Retired Canadian Mountie Gregory Logan, 60, of Saint John has been sentenced to five years and two months in a United States federal prison for smuggling nearly 300 Narwhal tusks with a value of $1.5 – $3 million US into Maine. The contraband tusks were hidden in false compartments in Logan’s vehicle according to U.S. prosecutors. Once in the United States, they were shipped from a post office box in Ellsworth, Maine, to wealthy buyers all across the country.
This story was first reported on in a March 2016 blog post on this site.
Narwhals, protected in the United States and Canada, grow ornate, spiral tusks that can grow longer than eight feet and are coveted for use in carvings, jewelry-making, and general display. Under the 1972 Marine Mammal Protection Act, it is illegal to transport any parts of a Narwhal across federal borders.
According to the indictment, Logan smuggled the narwhal tusks into the U.S. in 2000 while he was working as a Mountie. He retired from the police force in 2003.
Logan filled orders with his U. S. co-conspirators according to what they wanted in terms of quantity and size and then contacted northern Inuit hunters to supply the tusks.
“Unlawful wildlife trade like this undermines efforts by federal, state, and foreign governments to protect and restore populations of species like the narwhal, a majestic creature of the sea,” said acting Assistant Attorney General Jeffrey H. Wood of the Department of Justice’s Environment and Natural Resources Division.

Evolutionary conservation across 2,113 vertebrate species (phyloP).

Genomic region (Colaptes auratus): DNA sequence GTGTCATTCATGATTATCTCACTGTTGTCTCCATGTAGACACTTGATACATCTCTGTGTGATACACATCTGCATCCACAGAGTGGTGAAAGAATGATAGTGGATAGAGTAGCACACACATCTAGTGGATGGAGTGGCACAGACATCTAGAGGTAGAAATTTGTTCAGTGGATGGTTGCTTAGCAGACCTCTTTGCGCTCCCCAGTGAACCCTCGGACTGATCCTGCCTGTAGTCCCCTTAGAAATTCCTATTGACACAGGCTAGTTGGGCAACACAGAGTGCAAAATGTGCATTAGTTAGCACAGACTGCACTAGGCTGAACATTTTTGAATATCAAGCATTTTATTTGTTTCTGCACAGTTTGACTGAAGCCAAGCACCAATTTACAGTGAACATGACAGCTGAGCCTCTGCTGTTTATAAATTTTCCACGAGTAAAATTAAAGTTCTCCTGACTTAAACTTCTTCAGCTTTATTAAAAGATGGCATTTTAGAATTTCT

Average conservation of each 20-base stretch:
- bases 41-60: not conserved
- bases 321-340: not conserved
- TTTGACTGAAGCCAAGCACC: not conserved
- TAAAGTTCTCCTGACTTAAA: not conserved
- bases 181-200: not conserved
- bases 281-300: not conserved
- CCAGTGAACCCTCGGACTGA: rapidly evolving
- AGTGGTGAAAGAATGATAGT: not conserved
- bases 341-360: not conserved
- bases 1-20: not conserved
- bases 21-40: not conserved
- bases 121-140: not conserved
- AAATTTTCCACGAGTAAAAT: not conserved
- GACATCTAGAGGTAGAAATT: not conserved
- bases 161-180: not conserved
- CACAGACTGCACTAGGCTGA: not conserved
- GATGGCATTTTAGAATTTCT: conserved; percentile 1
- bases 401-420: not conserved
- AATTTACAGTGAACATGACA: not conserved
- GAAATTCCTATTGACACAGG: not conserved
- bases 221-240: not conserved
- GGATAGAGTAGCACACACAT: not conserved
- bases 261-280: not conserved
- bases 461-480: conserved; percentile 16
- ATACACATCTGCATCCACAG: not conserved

U.S. District Court Judge John A. Woodcock sentenced Logan to money-laundering and conspiracy charges to which he pleaded guilty. Smuggling charges were dropped under a plea agreement. Logan has paid $350,000 in fines and served four months of home detention on a related wildlife – smuggling charge to which he plead guilty.
Co-conspirator and U.S. resident Andrew Zarauskas, of Union, N.J., was convicted and sentenced to 33 months. A Tennessee man had charges dismissed. Logan was pinned as the leader and organizer of the scheme and therefore sentenced most harshly.
“He directed and organized the way in which the tusks were smuggled and shipped as well as the ways in which the proceeds would ultimately be laundered into Canada. In sum, (Logan) was the ‘hub’ without whom the ‘spokes’ could not have succeeded in their joint criminal enterprise,” they said in court documents.
The U.S. Department of Justice detailed how the scheme worked in a news release:
“Logan knew that his customers would re-sell the tusks for a profit and in an attempt to increase that resale price, Logan would occasionally provide fraudulent documentation claiming that the tusks had originally belonged to a private collector in Maine who had acquired them legally,” it said.
“In addition to shipping the tusks from Maine, Logan maintained a post office box in the Ellsworth shipping store as well as an account at a bank in Bangor. Logan instructed his customers to send payment in the form of cheques to the post office box, or wire money directly to his Maine bank account.
“Logan then transported the money to Canada by having the shipping store forward his mail to him in Canada, and by using an ATM card to withdraw money from his Maine bank account at Canadian ATM machines. At times, Logan also directed his customers to send funds directly to him in Canada.”